Tuesday, November 23, 2010

Getting it off your chest

I'm not a big fan of cosmetic plastic surgery. It clearly has a role in modern medicine - for transexuals or people in accidents, for example - but you don't have to look at the lamentable state of health care around the world for very long to despair of the waste of resources involved in all this vanity butchery. Despite the recession Americans still managed to spend $10 billion on boob jobs, tummy tucks and the rest last year.

However, it is equally clear that appearance is increasingly important in the world. People lose their jobs because they don't look right and all but the very strongest can entirely resist the advertising industry's drive to ensure that we're all disappointed with our bodies. More and more men are turning to plastic surgery with the most popular operation being the breast reduction. If you're considering this you need to reflect on it very seriously indeed and that's why we've posted all the FAQs on malehealth: Don't be a tit when it comes to breast reduction.

Monday, November 22, 2010

Good Sex writer suggests a Christmas gift

'If you want a male health book to recommend to your readers for Christmas … this slim, jolly and readable text is probably the best male health handbook on the market.' Thanks to Dr David Delvin for reviewing my User's Guide To The Male Body is such glowing terms.

Winner at this year's Medical Journalists' Association Book Award, David is a specialist in Family Planning and Sexual Medicine and author of 32 books on family health and sexology including the Good Sex Guide and Backache. (I imagine you can buy the two as a pair on Amazon.) So he knows what he's talking about on many subjects of particular importance to men. Indeed, the top story on Google when you search for 'Dr David Devlin' is Facts about penis size. And there's not many men who can say that!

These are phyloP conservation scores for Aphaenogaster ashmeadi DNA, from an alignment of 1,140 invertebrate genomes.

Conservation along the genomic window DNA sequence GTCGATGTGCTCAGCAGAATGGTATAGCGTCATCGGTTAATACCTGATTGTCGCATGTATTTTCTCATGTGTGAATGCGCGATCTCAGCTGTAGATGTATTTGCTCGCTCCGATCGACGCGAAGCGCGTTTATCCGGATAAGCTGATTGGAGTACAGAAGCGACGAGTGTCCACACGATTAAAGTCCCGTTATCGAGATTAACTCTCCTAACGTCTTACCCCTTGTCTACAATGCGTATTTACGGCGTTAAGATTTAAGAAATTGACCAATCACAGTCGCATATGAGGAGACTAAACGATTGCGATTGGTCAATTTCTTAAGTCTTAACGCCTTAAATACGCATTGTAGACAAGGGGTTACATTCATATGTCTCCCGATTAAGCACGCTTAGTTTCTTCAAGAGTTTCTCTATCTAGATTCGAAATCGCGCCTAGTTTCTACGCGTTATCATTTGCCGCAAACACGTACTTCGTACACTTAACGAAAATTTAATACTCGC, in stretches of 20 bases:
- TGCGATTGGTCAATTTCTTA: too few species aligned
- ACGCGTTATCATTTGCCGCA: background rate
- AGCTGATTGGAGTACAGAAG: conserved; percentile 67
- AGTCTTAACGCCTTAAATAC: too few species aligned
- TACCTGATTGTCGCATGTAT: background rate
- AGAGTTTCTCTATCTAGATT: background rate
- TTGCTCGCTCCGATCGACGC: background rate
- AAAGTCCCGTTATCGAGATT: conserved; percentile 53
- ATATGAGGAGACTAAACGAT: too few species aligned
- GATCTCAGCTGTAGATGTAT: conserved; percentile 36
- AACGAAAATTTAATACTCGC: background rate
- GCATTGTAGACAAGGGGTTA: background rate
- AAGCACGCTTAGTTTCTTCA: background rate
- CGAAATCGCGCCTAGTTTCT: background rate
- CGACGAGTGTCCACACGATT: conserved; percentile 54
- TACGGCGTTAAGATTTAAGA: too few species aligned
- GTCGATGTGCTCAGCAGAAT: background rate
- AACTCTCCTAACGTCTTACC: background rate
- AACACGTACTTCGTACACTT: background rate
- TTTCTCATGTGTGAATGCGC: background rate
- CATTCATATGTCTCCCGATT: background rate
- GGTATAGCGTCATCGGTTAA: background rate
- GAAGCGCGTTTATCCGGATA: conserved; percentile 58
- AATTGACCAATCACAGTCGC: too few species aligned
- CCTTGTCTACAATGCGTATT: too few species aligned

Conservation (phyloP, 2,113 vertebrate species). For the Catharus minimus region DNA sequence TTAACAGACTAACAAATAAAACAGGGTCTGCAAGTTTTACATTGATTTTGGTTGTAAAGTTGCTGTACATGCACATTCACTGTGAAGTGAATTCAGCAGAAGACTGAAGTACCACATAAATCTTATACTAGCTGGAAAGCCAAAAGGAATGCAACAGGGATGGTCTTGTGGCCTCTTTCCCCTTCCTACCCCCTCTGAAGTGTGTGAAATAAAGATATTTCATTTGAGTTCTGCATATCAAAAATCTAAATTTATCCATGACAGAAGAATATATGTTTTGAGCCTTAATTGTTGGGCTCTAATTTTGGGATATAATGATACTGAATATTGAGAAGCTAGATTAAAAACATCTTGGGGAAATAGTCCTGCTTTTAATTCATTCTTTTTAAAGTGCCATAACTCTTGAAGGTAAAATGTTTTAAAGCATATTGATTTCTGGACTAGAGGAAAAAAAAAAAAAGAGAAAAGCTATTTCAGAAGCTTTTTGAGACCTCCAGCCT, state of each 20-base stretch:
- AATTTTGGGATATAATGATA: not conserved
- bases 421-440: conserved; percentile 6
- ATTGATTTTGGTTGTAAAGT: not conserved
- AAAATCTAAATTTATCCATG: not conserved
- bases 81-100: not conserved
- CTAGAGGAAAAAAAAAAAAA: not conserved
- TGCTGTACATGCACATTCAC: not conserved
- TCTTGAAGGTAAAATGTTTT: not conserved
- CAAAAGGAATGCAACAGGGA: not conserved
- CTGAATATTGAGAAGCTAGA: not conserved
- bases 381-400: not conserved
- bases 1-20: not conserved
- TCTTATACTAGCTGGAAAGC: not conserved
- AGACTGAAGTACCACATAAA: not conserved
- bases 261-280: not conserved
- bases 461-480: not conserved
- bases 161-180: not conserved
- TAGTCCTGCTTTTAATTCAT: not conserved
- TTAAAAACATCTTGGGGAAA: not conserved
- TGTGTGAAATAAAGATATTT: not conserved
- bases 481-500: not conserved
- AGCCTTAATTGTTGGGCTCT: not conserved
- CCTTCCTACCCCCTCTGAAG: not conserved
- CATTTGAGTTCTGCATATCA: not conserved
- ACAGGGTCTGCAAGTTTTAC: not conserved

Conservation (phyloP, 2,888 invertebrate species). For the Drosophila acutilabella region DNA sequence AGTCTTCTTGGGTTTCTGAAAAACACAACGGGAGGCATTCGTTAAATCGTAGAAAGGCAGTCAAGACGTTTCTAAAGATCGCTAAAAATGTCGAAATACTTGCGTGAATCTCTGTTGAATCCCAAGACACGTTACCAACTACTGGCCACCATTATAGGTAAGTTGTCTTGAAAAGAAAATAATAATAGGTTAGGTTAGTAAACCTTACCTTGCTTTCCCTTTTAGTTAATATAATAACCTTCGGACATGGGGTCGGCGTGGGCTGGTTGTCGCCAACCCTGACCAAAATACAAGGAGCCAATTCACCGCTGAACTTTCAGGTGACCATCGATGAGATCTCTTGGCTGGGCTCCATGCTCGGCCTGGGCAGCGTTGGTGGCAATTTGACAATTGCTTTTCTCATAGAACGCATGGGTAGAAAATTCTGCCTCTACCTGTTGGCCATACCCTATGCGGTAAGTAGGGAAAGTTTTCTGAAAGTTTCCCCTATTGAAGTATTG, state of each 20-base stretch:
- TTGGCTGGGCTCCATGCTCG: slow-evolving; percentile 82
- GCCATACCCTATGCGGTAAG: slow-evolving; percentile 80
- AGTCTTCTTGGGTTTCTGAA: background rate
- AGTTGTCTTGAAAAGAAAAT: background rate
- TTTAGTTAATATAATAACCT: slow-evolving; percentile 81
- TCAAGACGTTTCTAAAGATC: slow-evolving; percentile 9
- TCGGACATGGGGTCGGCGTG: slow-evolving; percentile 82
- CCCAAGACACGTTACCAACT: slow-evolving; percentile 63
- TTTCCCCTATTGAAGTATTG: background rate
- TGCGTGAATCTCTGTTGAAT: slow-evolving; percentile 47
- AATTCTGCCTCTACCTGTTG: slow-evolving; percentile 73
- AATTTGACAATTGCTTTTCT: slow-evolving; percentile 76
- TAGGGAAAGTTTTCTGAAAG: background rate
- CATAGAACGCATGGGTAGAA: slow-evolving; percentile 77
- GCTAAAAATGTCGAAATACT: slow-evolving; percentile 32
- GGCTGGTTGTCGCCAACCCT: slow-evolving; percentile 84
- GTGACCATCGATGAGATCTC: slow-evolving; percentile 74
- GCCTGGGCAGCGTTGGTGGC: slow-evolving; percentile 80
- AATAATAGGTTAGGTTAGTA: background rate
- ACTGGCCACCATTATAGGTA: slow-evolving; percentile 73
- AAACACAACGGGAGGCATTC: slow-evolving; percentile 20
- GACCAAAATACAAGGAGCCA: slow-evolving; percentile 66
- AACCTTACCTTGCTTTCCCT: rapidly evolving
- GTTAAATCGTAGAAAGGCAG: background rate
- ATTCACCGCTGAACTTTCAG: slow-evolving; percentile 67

(If on the slim chance you are interested in this topic there is a Penis Size FAQs article on malehealth.)

Friday, November 5, 2010

Blackberry back? Working is STILL making us ill

I heard today that a friend, another journalist, had RSI - repetitive strain injury. I've had some problems with this myself. They severely affected my ability to work so I know how nasty - and painful - RSI can be. I found the page I wrote on malehealth on FAQs about work and health as I thought it might useful for him and was surprised to discover that although I put it together in 2003, it was still almost entirely relevant. Nothing has improved. In fact the way we now use new technologies at work is only likely to increase the risks of RSI or create new ones - stand by for iPhone finger, Blackberry back or Facebook faceache!

Some of the articles the FAQ links to are even older - last century in some cases. Amazing how contemporary they still are. No wonder in 2008, for Men's Health Week, malehealth ran an article showing that work was the main cause of ill health in developed world. With unemployment - a known killer - at its highest level in the EU in more than a decade and the UK coalition's cuts yet to kick in that's probably truer than it ever was.

Hey, what about Twitter twitter? (That's enough new forms of RSI! -Ed)